Update: April 1, 2020 (1:33 PM ET): It looks like Huawei has already found a way to get certain Google services into its smartphone owners’ hands. The company is currently linking to the web versions of Google Maps, Translate, and Drive in the Huawei AppGallery. There are no APKs yet, but this is a decent solution for the time being. Hopefully, we will see genuine Google apps in the AppGallery one day.
Original article: March 31, 2020 (2:30 PM ET): One of the most significant impacts the US trade ban has on Huawei customers outside of China is the fact that the company’s handsets can no longer ship with Google Mobile Services (GMS). That means customers with a Huawei device won’t have access to the Play Store or any of Google’s apps. Though the company has had previous plans to mitigate this, its latest is the most exciting: ask Google to submit its apps to Huawei’s app store like it does Apple’s.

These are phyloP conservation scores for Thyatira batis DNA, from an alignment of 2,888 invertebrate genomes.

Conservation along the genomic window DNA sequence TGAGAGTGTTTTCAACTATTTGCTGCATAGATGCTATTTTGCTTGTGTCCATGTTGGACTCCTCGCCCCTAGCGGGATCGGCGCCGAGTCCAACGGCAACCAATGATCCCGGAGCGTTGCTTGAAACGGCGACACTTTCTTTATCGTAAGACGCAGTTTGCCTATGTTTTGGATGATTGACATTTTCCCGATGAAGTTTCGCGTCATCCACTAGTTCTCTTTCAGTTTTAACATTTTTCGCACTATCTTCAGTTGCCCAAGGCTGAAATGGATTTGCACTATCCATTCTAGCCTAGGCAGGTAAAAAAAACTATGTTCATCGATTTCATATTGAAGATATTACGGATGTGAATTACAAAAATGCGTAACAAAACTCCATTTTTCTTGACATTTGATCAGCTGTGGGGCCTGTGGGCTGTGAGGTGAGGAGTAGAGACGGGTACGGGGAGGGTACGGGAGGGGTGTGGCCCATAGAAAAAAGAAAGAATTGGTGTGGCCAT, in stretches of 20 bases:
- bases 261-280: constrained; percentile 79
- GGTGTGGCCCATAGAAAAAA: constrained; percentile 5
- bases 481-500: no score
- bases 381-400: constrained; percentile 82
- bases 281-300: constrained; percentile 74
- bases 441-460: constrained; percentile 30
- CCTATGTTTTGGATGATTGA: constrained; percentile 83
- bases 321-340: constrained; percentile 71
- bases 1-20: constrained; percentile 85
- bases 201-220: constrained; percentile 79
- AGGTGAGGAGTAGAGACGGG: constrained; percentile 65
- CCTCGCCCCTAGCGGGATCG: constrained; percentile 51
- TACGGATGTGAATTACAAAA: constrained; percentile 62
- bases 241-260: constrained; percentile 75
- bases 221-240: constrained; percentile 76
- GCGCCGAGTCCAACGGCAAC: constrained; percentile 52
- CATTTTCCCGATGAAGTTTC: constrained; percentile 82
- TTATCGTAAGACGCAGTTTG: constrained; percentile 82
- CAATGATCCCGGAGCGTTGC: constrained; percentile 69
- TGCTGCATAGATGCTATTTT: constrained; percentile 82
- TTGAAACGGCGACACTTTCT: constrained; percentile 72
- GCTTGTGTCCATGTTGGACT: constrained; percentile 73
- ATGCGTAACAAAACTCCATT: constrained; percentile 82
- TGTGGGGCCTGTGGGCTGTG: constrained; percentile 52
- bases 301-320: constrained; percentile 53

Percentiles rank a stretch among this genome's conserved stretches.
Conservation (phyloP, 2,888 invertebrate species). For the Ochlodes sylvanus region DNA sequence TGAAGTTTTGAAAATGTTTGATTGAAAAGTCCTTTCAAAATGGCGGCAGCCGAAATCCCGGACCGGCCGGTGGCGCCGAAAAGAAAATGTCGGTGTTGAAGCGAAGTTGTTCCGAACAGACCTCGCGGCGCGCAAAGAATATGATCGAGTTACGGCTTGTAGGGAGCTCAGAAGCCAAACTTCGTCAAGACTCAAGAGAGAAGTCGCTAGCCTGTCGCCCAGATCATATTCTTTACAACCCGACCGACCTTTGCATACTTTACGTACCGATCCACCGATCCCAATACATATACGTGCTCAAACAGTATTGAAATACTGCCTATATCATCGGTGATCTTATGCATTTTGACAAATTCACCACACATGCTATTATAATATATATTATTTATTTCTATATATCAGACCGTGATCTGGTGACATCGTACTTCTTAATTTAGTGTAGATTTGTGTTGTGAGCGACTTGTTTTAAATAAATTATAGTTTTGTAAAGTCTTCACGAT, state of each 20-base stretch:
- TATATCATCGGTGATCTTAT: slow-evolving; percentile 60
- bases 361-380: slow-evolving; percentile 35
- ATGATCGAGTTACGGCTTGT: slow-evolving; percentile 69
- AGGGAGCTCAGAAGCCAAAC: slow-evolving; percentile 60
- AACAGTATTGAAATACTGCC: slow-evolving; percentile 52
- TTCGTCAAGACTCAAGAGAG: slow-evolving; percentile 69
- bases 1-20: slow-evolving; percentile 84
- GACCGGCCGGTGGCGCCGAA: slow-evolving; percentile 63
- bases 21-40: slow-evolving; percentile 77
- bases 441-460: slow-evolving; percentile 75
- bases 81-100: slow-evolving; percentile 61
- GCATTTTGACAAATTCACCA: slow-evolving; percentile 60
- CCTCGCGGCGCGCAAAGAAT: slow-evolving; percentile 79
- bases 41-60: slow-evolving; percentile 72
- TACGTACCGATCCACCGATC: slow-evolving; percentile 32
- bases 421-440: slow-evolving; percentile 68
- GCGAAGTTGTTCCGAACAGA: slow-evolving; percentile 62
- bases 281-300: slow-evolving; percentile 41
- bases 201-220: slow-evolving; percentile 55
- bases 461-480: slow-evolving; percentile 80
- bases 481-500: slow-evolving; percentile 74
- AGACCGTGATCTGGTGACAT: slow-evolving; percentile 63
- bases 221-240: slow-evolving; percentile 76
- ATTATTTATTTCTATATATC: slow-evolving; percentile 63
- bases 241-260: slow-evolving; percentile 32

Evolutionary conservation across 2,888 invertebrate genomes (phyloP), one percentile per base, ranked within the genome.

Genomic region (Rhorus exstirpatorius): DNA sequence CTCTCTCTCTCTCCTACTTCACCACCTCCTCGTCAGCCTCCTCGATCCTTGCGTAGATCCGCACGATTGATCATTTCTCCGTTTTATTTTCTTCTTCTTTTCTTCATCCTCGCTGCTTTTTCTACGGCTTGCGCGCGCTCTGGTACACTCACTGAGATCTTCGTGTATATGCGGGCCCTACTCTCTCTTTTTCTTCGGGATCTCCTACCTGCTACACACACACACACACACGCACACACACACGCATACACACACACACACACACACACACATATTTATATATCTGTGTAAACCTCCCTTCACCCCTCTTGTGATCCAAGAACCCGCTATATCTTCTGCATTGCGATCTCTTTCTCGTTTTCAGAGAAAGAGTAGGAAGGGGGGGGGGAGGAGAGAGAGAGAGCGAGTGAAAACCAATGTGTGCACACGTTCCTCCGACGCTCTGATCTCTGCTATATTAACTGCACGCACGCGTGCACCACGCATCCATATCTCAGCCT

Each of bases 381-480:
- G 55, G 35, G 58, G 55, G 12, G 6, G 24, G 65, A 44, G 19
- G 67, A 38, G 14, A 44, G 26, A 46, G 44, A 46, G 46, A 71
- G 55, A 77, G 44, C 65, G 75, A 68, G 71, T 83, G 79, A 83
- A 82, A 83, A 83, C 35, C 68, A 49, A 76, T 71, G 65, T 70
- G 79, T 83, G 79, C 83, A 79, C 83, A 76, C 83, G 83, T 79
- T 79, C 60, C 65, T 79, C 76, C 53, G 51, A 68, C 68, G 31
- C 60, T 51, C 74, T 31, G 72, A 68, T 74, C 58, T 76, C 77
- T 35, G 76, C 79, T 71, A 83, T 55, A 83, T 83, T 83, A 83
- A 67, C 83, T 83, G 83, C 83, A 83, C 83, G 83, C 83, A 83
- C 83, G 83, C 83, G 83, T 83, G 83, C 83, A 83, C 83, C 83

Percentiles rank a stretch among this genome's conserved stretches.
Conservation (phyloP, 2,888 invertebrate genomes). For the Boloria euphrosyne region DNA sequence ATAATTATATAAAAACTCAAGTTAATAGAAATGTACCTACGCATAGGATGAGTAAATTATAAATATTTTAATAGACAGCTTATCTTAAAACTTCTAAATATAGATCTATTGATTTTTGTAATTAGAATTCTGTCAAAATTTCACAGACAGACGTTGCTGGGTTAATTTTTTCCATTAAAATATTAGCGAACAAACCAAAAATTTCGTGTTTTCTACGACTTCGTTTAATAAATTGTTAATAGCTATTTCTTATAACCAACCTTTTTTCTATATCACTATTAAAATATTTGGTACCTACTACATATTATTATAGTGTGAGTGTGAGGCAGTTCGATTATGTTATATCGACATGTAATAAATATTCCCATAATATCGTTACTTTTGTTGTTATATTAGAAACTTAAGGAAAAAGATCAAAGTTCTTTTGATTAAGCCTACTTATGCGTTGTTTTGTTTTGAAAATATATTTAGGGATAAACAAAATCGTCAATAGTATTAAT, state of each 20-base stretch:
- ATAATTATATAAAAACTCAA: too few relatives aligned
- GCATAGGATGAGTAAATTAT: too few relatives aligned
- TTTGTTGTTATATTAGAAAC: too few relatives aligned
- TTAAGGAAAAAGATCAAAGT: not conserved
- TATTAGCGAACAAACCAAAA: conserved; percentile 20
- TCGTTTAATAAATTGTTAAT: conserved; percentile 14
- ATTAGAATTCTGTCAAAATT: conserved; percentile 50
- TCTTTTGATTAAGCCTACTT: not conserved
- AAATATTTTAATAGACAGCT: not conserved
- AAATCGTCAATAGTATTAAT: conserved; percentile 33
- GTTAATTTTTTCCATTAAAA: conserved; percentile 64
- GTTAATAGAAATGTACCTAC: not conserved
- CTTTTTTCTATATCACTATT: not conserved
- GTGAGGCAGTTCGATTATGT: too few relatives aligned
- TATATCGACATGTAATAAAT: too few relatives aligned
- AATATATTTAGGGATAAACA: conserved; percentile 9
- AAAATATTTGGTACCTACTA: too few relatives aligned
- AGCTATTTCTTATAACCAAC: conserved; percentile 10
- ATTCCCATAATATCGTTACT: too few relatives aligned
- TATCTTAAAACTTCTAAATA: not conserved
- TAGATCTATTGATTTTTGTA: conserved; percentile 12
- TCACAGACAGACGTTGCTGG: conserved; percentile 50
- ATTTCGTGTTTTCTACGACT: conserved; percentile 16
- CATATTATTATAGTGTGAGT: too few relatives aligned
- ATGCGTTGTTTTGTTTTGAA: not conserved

Huawei’s app store is called AppGallery, and it replaces the Google Play Store on Huawei and Honor Android devices. Instead of touting GMS, the AppGallery sports Huawei Mobile Services (HMS), featuring apps like Huawei Assistant, Browser, Mobile Cloud, etc. Though the HMS ecosystem is growing, it still isn’t a perfect replacement for those who rely on Google’s apps. That’s why Huawei may yet find a way to include them in AppGallery.
“We hope Google services can be available through our AppGallery, just like how Google services are available through Apple’s App Store,” Huawei’s Rotating Chairman Eric Xu told CNBC.
There is no guarantee that Huawei will attempt this approach yet, but it makes a lot of sense. Apple devices can get Google’s apps from the App Store even though the company’s handsets come with a different OS. So, if Google can deliver its apps on iOS, it could do the same for Huawei.
Google wouldn’t need to develop an entirely new suite of apps like it does for iOS since Huawei’s devices still run Android. But in order for this to work, Huawei would need a lot of cooperation from Google, and we aren’t sure if the US-based company would be willing to release its apps on another Android app store. Google already releases its apps on the Galaxy Store, but Samsung’s devices also tout the Play Store and GMS.
We also aren’t entirely sure how this would fit into the US’ current sanctions quite yet. This could be legally impossible by violating the current trade ban. On the other hand, if Huawei does manage to implement Google apps this way, then devices like the latest Huawei P40 series could become a hell of a lot more desirable in the west.